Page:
Must be defended.” No privilege that encroaches upon those liberties is to be endured. No lawless disorder that imperils them is to 5 be sanctioned. No class that disregards or invades them is to be tolerated.

There is a life that is worth living now, as it was worth living in the former days, and that is the honest life, the useful life, the unselfish life, cleansed by devotion to an 10 ideal. There is a battle that is worth fighting now, as it was worth fighting then, and that is the battle for justice and equality. To make our city and our State free in fact as well as in name; to break the rings that strangle real liberty, and to keep them broken; to cleanse, so far 15 as in our power lies, the fountains of our national life from political, commercial, and social corruption; to teach our sons and daughters, by precept and example, the honor of serving such a country as America - that is work worthy of the finest manhood and womanhood. 20 The well born are those who are born to do that work. The well bred are those who are bred to be proud of that work. The well educated are those who see deepest into the meaning and the necessity of that work. Nor shall their labor be for naught, nor the reward of their sacrifice 25 fail them. For high in the firmament of human destiny are set the stars of faith in mankind, and unselfish courage, and loyalty to the ideal; and while they shine, the Americanism of Washington and the men who stood with him shall never, never die.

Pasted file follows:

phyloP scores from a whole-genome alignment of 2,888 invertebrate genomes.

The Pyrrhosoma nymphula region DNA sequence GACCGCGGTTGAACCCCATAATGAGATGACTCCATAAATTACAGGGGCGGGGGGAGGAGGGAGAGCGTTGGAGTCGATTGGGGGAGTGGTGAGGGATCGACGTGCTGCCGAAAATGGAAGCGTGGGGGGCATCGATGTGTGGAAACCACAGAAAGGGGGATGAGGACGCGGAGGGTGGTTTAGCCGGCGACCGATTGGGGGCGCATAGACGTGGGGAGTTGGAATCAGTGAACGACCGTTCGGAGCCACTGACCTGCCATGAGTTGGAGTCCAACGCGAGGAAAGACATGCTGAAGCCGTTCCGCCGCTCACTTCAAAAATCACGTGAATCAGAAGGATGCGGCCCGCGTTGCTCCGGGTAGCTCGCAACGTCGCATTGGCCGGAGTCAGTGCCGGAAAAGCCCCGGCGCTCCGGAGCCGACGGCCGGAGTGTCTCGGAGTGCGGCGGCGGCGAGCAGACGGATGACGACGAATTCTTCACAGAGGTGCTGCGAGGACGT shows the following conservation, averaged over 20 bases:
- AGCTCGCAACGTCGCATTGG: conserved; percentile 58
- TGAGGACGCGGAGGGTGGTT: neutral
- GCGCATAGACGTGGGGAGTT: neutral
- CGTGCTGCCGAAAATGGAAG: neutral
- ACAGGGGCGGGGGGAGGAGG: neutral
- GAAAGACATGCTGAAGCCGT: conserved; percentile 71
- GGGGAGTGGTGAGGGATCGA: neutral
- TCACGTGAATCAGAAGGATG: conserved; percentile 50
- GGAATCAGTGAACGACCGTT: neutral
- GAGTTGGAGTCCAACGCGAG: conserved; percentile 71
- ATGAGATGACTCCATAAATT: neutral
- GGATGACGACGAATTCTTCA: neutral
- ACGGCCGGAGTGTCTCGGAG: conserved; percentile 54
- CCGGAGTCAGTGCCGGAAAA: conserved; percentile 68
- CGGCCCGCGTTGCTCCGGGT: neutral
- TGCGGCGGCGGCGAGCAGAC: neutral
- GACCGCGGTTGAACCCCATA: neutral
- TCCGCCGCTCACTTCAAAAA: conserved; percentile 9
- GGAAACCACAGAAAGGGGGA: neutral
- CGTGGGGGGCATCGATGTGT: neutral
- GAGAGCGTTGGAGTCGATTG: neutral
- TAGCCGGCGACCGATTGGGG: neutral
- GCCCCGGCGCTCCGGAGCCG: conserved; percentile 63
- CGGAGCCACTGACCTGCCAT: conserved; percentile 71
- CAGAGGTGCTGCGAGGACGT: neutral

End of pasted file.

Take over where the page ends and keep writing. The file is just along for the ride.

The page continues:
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THE TYPICAL AMERICAN By NICHOLAS MURRAY BUTLER. (1908) The typical American is he who, whether rich or poor, whether dwelling in the North, South, East, or West,